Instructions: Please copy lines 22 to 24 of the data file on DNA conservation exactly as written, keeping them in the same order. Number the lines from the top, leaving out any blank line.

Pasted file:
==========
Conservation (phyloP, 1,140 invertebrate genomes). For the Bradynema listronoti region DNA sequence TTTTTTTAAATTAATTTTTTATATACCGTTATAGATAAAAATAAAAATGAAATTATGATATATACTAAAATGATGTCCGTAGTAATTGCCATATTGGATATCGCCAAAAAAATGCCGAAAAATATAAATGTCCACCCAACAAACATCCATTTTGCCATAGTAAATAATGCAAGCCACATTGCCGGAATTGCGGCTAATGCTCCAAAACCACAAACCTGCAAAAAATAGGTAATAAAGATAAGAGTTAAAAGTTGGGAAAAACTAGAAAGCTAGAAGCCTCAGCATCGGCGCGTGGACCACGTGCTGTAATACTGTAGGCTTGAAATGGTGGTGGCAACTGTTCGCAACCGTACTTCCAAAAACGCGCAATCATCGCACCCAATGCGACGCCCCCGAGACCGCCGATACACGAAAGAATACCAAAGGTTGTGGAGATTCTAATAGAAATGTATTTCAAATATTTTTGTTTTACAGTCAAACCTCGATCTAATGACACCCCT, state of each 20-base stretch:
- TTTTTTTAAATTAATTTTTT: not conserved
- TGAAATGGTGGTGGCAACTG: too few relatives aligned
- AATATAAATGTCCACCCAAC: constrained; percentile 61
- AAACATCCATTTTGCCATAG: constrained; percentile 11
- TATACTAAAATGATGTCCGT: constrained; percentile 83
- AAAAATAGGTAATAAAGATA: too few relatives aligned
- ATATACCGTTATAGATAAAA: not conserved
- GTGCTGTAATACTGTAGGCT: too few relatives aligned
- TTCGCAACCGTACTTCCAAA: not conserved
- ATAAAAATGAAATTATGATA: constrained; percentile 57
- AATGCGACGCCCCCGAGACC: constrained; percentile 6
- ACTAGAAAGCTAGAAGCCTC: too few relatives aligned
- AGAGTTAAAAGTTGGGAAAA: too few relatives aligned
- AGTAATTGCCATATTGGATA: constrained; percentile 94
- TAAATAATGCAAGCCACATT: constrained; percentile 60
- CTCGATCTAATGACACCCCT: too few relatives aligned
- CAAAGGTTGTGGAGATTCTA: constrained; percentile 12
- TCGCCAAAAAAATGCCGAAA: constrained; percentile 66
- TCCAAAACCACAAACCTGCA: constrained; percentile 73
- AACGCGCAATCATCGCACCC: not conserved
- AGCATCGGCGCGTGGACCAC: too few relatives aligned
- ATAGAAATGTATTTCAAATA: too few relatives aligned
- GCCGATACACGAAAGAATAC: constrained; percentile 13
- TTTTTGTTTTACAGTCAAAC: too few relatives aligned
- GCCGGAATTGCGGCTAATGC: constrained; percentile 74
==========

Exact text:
- AGCATCGGCGCGTGGACCAC: too few relatives aligned
- ATAGAAATGTATTTCAAATA: too few relatives aligned
- GCCGATACACGAAAGAATAC: constrained; percentile 13